Defending Yourself Against Online Harassment
Recently I spoke to high school educators and support staff on the topic of bullying, with emphasis on cyber-bullying. With each passing year since the advent of the Internet, cyber-bullying has become more and more common among today’s youths, particularly among junior high and high school students who have greater access to online tools than elementary-level kids. Cyber-bullying can result in juvenile prosecutions but more often than not, if reported, problems are handled internally within school systems or sorted out by the parents of those involved.
Just as cyber-bullying has become a fast-growing issue in mainstream American society, so has “cyber-stalking,” also known as “cyber-harassment,” which generally (but not always) relates to adult-on-adult crimes.
Let’s assume your digital space is invaded somehow, with sexual harassment, violent messages, and threats. For example, let’s say your ex-girlfriend or former boyfriend (or spouse) is upset with you because you broke up with them. In a twisted form of retribution, they post demeaning photos of you, which may or may not involve nudity, on a social-media site or some other Internet venue. This can be a violation of federal or state laws regarding cyber-harassment, especially if you were the one who took the photo and never intended for its public release.
Or, let’s say you go out with someone only once and then that person won’t leave you alone. He (or she) messages photos of his genitalia to you on a regular basis. He (or she) constantly berates you for not responding to his/her text messages or solicitations for dates. It feels like an old-fashioned form of stalking – ever had someone follow you around for a few weeks, showing up when you least expect it?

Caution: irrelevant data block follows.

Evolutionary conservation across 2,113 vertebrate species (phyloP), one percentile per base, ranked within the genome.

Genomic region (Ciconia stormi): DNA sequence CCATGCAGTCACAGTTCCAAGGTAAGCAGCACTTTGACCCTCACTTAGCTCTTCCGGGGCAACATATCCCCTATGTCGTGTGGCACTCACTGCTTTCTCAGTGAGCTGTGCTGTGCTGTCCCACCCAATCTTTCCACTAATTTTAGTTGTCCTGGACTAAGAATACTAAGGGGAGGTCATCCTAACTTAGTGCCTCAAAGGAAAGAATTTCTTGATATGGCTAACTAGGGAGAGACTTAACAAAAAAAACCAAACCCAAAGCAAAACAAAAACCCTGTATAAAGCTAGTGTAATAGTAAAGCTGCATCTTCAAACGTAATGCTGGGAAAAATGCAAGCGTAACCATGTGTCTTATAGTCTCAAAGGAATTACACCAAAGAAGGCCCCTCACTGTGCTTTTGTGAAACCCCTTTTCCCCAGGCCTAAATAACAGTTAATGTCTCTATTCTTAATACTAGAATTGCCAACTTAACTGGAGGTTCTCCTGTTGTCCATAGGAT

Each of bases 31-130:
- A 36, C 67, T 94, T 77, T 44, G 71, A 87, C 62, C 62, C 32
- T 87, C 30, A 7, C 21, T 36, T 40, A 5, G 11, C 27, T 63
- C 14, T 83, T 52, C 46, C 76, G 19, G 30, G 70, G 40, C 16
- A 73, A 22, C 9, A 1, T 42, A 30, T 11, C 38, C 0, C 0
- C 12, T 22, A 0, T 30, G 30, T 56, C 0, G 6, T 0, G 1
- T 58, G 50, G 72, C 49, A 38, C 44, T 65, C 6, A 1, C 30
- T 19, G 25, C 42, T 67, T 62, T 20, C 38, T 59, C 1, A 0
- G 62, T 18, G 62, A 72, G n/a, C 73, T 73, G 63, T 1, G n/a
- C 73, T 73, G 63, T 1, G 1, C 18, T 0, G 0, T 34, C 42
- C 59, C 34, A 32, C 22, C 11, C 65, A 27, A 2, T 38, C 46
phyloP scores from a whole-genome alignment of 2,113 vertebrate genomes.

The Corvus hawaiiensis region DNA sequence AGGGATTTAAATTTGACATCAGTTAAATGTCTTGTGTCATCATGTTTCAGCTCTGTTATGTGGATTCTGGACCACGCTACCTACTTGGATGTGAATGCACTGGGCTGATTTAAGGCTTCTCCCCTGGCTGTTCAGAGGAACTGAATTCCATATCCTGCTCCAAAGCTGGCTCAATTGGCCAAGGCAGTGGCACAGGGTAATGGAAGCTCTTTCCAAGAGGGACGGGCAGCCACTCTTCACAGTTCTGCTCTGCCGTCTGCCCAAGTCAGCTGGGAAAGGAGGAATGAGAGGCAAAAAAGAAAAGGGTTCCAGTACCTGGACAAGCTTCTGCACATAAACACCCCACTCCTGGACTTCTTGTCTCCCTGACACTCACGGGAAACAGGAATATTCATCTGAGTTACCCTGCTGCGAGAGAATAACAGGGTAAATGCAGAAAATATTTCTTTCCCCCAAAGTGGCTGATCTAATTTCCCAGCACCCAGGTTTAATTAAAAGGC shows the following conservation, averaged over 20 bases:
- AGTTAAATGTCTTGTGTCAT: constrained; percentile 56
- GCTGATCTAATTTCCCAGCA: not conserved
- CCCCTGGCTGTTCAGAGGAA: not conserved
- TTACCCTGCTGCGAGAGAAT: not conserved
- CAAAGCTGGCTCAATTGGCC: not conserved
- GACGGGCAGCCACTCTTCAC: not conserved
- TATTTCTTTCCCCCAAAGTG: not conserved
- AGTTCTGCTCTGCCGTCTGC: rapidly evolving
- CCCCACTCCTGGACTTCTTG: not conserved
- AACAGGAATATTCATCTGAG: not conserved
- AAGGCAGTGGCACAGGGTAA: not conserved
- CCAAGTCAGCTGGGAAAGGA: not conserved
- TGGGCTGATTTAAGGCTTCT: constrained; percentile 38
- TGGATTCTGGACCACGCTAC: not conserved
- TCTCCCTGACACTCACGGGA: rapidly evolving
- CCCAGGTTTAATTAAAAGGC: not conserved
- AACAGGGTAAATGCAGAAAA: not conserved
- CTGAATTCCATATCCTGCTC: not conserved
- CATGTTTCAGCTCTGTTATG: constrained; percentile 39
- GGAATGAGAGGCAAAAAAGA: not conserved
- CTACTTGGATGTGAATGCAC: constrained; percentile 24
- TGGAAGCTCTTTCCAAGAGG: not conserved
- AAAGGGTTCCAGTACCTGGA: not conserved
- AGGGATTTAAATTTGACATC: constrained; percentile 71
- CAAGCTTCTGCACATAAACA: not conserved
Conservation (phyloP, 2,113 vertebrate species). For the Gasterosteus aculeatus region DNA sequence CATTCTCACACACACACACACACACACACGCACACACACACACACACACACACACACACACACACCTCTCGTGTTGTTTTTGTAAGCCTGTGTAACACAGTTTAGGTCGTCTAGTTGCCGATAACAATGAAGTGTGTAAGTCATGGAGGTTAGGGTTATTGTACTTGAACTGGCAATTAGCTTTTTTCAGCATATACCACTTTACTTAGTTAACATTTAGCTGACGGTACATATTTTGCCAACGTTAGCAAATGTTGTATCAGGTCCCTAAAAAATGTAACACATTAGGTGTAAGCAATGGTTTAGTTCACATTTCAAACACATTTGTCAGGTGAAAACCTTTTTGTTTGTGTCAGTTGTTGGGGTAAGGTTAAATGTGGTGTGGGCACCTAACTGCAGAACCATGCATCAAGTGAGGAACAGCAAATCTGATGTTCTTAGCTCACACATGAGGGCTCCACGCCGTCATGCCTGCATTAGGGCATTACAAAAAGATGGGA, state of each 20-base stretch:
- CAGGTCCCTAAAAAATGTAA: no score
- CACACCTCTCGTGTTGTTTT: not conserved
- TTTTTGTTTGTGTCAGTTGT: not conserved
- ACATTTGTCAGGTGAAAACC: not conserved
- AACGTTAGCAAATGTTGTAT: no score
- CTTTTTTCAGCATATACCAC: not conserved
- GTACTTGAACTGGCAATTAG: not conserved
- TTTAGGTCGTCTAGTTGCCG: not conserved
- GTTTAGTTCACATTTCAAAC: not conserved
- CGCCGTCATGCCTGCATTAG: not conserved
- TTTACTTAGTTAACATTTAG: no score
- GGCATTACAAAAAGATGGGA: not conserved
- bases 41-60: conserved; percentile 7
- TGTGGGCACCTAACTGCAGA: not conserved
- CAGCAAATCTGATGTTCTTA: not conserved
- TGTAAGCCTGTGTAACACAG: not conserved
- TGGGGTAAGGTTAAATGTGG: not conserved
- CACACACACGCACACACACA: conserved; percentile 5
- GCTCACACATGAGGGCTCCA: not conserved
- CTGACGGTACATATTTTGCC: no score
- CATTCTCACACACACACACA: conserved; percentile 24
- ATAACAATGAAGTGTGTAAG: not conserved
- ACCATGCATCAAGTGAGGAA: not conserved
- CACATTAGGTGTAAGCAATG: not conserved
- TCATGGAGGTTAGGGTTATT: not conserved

Danielle Citron, a professor at the University of Maryland’s Francis King Carey School of Law, recently was quoted in a magazine article on the topic of cyber-stalking. She said it can result in threats of violence (often sexual), spreading lies asserted as facts (like a person has herpes, a criminal record, or is a sexual predator), posting sensitive information online (whether that’s nude or compromising photos or social security numbers), and technological attacks (falsely shutting down a person’s social-media account). “Often, it’s a perfect storm of all these things,” she reportedly said.
Experts, such as Citron, say there are a handful of ways in which victims can address their attackers through the legal system, both civilly and criminally. But they are costly and invasive, and they don’t always result in justice. In recent years, however, states have become more active in passing laws against cyber-harassment and its many forms, and victims are better equipped to fight back than they were just five or 10 years ago.
In the civil court, victims of cyber attacks, from stalking to revenge porn to online bullying, can sue their harassers. They can claim defamation and intentional infliction of emotional distress, harassment. But, these types of cases often involve an expensive legal battle. And unfortunately, few victims have successfully been awarded a monetary judgment against their online harassers.
A person also can threaten to sue for a copyright violation if a website is displaying photos that were originally taken by the victim. Since copyright forms upon the creation of a work, generally it’s the photographer who holds the right to the image. Self-taken photos — nude or not — are owned by the photographer unless otherwise assigned, so a website displaying those photos without consent is violating copyright.
Here are a few other ways to fight back against online harassment:
Make a police report. All 50 states and the federal government, to some degree, have passed laws criminalizing cyber harassment or cyber stalking. Typically, violations are categorized as misdemeanors, but a conviction can result in jail time and fines.
Get a restraining order. A restraining order isn’t just for keeping somebody away from you physically. A court can use a restraining order to prohibit electronic contact as well. If you feel threatened or in danger because of an online harasser, you can petition the court for a restraining order. Many court web sites have the forms and instructions required for filing a restraining order.
Confused? Professional advice is becoming increasingly available to help sort out your options in this relatively new area of the law. Should you need more assistance, an experienced attorney could possibly assist you.